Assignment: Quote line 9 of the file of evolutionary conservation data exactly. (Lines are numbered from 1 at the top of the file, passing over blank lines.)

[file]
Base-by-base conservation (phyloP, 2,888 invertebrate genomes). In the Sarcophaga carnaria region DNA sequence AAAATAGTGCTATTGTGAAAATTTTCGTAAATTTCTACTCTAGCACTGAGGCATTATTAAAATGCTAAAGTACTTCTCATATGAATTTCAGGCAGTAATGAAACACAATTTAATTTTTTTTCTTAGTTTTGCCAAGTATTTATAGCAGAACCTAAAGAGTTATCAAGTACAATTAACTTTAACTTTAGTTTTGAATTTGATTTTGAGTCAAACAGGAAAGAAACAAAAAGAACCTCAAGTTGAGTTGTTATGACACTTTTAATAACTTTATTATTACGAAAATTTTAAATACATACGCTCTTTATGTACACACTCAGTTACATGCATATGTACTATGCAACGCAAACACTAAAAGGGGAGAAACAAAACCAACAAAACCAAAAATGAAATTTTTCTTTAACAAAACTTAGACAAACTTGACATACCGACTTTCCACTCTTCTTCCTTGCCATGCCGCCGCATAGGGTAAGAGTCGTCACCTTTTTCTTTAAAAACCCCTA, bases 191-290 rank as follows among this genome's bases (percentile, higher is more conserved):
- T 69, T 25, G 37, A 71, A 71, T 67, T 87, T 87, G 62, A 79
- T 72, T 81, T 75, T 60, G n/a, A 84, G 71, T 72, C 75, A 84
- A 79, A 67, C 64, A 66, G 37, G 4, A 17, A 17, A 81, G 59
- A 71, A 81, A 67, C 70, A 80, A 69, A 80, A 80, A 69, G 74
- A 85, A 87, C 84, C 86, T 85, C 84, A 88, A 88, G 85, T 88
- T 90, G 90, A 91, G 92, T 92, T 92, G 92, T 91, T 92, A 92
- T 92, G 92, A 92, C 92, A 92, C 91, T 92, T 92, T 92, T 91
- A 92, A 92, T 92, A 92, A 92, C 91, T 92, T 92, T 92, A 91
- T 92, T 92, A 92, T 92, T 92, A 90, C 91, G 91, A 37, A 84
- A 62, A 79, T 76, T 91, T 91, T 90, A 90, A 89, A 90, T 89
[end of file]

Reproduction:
- A 92, A 92, T 92, A 92, A 92, C 91, T 92, T 92, T 92, A 91